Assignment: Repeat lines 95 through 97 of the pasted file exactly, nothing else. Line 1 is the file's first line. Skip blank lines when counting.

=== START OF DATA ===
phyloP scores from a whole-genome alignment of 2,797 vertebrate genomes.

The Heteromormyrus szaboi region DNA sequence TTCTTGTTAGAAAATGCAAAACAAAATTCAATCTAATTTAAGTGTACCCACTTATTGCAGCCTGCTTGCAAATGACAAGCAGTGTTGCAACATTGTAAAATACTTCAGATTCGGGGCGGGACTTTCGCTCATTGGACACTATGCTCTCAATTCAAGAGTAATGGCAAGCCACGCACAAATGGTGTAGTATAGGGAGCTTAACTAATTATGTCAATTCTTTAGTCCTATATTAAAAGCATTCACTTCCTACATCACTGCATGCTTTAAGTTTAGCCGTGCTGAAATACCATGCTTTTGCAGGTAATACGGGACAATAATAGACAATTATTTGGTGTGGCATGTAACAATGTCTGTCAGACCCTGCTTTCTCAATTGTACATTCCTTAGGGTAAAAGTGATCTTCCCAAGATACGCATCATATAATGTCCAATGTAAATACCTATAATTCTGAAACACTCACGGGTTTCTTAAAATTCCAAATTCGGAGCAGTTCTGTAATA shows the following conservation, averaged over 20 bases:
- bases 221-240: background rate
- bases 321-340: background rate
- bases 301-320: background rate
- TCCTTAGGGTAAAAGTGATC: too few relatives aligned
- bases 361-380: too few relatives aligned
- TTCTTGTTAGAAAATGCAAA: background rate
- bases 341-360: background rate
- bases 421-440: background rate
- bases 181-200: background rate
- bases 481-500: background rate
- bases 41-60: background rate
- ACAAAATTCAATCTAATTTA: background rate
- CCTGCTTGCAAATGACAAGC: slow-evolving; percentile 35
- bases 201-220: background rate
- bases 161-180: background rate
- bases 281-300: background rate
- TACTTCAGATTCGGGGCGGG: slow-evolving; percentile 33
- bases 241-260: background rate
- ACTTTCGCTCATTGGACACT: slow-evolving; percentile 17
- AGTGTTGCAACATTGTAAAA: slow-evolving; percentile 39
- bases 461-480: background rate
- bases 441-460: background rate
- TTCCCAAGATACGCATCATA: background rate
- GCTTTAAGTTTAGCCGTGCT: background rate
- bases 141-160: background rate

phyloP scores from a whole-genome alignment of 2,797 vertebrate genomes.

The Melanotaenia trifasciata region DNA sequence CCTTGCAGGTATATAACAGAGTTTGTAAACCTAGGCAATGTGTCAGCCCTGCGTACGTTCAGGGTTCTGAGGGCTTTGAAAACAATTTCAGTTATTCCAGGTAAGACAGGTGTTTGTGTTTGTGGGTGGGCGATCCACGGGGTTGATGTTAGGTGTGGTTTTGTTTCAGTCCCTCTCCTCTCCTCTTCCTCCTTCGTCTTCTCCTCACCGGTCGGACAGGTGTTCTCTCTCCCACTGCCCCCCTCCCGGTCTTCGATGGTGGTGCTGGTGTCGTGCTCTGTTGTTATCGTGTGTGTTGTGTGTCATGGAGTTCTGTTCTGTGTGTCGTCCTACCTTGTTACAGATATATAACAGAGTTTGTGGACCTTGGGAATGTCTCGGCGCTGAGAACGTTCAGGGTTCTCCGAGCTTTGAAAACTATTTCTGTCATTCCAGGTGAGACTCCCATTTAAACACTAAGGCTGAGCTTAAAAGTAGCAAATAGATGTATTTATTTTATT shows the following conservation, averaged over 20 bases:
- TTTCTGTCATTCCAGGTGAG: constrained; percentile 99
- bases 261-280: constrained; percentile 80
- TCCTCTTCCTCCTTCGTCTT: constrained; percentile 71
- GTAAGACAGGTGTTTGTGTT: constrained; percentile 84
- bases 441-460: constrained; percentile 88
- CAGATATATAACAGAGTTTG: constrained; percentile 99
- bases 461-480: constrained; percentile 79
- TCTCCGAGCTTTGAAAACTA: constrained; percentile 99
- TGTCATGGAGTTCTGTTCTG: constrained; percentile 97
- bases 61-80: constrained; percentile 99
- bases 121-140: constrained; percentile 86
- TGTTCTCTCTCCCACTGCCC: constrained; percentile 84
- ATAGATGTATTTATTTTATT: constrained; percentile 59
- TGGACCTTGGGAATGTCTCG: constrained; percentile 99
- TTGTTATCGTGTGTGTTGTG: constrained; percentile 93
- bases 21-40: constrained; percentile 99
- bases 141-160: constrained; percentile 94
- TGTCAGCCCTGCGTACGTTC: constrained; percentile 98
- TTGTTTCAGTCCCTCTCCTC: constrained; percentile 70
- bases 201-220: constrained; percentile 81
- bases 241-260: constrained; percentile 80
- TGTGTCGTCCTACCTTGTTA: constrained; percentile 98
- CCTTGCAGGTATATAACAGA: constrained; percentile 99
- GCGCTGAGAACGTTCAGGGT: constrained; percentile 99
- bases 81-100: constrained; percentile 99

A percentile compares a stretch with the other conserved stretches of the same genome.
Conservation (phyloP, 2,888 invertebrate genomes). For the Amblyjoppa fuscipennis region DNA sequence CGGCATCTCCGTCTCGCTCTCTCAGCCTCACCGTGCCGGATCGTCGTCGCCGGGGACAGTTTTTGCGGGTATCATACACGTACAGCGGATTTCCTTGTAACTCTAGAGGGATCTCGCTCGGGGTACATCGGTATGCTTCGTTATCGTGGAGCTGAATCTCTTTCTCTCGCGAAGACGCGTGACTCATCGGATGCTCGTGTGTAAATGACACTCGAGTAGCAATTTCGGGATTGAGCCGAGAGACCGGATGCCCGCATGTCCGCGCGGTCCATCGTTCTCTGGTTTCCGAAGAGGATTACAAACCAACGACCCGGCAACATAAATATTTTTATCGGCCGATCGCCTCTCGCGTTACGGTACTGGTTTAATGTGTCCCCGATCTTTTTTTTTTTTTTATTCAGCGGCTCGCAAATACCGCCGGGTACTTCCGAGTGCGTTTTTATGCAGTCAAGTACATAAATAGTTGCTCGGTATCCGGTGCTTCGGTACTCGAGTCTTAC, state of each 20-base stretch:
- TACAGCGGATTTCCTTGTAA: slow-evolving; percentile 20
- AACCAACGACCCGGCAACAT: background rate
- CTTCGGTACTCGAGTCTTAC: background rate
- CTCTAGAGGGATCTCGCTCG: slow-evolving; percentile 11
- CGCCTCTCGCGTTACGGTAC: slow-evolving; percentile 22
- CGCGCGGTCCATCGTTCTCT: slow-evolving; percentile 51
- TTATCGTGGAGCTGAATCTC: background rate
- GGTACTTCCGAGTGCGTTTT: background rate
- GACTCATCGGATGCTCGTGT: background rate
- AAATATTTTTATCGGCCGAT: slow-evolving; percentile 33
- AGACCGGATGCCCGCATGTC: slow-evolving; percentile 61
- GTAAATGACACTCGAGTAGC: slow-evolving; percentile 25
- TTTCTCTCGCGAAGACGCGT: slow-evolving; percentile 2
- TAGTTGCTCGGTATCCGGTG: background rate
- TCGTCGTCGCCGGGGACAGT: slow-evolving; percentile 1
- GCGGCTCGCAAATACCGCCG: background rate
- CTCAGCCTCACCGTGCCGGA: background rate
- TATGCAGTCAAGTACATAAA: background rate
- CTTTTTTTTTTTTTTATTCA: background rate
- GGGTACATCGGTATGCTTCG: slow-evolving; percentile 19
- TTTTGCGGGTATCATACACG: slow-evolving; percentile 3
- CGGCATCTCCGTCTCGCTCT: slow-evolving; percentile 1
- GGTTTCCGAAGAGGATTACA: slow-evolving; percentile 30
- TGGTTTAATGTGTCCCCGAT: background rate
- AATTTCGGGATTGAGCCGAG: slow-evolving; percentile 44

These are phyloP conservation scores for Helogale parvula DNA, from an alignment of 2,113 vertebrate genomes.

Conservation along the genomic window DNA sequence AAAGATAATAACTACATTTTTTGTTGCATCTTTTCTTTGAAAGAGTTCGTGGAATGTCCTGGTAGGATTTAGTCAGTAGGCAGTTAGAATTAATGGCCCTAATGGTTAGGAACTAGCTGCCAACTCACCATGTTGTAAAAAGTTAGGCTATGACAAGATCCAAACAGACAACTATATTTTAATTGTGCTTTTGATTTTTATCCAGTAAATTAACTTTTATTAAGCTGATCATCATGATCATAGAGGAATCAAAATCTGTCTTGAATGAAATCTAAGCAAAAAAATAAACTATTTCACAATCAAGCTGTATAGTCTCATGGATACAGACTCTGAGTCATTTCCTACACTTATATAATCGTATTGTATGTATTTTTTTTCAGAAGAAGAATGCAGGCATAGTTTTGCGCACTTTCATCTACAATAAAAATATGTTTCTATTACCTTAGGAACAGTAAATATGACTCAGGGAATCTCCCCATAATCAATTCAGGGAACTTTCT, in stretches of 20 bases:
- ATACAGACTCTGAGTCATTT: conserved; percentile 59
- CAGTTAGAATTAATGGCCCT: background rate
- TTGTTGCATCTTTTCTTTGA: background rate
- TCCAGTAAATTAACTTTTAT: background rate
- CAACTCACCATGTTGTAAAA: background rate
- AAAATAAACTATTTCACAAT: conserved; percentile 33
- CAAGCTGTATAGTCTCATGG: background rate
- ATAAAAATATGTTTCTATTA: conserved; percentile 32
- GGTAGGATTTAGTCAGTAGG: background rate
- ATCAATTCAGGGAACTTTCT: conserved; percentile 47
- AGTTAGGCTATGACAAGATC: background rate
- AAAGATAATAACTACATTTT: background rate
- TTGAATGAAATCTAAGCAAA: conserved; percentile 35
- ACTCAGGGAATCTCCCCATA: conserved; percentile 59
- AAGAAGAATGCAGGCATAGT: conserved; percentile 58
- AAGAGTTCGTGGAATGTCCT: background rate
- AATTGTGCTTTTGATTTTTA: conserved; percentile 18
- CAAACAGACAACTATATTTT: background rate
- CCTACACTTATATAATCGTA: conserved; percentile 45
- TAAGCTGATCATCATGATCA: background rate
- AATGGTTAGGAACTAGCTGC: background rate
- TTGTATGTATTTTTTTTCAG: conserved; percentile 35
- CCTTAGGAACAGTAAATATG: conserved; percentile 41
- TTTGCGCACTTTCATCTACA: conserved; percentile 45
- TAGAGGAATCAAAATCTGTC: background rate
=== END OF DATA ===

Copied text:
- AAAGATAATAACTACATTTT: background rate
- TTGAATGAAATCTAAGCAAA: conserved; percentile 35
- ACTCAGGGAATCTCCCCATA: conserved; percentile 59